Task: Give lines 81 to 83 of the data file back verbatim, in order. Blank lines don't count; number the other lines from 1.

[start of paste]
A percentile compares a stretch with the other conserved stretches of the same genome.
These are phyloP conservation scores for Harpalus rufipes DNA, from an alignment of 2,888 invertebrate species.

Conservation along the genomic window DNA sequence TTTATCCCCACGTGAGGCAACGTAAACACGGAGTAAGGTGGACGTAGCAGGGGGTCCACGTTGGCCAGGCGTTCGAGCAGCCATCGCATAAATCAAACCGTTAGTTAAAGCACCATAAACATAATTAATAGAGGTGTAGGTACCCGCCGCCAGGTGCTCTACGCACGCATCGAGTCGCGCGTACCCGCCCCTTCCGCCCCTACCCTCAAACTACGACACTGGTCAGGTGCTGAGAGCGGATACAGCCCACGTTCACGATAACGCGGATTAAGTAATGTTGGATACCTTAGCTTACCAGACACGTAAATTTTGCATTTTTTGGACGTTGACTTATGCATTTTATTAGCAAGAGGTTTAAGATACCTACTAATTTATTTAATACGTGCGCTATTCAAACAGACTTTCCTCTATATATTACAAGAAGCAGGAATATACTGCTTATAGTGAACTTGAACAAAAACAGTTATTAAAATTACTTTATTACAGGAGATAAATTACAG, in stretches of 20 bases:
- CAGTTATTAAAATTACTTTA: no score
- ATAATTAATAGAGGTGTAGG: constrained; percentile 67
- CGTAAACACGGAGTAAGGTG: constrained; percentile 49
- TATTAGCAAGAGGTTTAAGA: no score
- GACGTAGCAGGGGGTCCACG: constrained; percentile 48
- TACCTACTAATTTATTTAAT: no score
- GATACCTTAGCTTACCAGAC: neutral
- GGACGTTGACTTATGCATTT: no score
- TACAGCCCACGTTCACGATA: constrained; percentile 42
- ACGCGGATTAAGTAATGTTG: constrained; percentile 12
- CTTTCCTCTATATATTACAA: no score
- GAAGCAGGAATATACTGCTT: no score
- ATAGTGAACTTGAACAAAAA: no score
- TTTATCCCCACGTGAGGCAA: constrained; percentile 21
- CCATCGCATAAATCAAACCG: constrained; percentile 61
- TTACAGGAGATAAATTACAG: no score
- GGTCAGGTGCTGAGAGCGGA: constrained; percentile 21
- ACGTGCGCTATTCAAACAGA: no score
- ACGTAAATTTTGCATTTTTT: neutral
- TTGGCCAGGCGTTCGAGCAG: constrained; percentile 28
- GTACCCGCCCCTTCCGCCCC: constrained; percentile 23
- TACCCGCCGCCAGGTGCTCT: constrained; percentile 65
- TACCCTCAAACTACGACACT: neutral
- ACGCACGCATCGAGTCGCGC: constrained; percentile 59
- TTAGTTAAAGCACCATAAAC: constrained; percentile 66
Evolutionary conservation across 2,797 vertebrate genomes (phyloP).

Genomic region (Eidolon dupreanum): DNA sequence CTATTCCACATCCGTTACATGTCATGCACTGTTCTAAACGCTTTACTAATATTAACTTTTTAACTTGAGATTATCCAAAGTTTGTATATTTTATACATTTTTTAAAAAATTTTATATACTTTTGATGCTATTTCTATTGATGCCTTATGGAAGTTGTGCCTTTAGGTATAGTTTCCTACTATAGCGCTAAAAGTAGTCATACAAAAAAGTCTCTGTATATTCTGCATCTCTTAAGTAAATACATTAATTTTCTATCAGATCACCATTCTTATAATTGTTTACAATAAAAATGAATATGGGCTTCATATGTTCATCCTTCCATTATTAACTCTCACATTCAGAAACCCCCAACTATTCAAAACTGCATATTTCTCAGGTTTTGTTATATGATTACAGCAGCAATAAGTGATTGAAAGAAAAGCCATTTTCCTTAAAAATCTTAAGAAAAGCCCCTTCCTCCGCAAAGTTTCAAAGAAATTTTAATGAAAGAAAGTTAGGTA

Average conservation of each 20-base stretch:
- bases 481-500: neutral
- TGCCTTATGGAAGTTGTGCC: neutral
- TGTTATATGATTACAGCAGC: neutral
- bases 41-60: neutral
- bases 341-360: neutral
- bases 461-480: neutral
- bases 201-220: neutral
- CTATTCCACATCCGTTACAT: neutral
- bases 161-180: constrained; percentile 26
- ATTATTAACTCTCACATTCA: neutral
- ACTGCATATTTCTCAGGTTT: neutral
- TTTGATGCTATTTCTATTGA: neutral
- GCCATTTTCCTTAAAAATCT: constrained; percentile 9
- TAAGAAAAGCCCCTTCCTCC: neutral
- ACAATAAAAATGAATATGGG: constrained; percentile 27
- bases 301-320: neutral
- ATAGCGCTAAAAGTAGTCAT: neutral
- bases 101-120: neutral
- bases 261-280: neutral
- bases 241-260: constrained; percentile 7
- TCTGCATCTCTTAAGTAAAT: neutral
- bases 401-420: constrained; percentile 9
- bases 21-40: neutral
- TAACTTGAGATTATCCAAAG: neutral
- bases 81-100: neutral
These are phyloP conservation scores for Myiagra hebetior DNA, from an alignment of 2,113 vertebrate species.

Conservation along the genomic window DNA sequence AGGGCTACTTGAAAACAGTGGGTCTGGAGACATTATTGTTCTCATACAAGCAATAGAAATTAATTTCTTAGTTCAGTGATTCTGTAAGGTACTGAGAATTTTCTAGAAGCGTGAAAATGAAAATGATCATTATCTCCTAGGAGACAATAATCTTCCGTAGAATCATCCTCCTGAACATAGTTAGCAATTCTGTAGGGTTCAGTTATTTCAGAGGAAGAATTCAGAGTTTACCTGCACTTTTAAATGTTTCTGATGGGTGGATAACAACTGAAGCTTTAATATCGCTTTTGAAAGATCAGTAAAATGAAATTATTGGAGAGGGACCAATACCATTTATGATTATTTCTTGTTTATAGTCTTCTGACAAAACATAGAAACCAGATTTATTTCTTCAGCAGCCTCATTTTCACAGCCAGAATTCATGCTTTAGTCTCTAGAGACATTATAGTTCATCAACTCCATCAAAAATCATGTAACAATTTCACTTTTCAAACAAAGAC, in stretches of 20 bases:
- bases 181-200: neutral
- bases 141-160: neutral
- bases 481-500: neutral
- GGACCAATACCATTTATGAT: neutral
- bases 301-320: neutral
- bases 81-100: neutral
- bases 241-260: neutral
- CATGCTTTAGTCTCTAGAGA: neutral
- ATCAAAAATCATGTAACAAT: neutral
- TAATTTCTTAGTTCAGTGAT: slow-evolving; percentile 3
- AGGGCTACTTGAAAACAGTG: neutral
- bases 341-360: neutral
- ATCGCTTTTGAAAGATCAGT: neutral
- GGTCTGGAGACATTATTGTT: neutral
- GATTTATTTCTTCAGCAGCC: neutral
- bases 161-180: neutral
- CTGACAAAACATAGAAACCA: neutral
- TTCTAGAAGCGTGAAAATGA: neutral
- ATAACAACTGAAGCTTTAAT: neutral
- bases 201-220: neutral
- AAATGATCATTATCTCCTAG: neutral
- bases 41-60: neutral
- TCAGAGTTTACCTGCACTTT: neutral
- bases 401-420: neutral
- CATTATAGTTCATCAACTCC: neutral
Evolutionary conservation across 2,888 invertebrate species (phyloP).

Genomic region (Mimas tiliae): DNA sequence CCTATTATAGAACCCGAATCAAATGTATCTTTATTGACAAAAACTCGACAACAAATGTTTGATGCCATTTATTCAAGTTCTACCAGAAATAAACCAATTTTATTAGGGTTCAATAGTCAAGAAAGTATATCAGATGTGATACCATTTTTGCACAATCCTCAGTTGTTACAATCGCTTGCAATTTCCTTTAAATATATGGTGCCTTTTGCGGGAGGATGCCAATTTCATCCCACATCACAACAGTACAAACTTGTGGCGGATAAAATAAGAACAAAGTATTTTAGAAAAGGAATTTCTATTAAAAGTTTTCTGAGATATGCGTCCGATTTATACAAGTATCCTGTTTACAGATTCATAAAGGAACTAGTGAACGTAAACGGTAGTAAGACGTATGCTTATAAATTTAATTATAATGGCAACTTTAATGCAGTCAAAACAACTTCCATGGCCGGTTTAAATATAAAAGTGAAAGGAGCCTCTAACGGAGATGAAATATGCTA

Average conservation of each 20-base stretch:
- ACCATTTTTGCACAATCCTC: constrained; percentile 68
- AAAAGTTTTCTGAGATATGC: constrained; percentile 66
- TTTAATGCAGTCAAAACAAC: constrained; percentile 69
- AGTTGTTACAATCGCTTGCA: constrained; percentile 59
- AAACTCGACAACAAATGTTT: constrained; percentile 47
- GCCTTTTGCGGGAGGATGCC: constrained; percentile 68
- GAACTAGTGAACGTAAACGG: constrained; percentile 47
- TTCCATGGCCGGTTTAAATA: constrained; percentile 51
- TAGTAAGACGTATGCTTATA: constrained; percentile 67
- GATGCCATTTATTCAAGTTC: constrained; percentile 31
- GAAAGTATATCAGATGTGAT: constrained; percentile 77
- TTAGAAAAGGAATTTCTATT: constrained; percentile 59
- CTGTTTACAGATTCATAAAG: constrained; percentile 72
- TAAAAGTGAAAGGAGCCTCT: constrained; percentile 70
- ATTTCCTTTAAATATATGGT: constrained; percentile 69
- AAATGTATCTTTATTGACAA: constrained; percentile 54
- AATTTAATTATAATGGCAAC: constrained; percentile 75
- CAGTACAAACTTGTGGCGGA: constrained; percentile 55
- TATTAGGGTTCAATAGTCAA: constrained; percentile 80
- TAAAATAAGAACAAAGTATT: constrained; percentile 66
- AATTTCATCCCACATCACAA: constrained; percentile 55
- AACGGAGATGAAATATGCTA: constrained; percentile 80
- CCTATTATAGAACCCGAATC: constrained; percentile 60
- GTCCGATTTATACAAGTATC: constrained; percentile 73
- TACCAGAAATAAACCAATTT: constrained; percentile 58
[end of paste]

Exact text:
- TCAGAGTTTACCTGCACTTT: neutral
- bases 401-420: neutral
- CATTATAGTTCATCAACTCC: neutral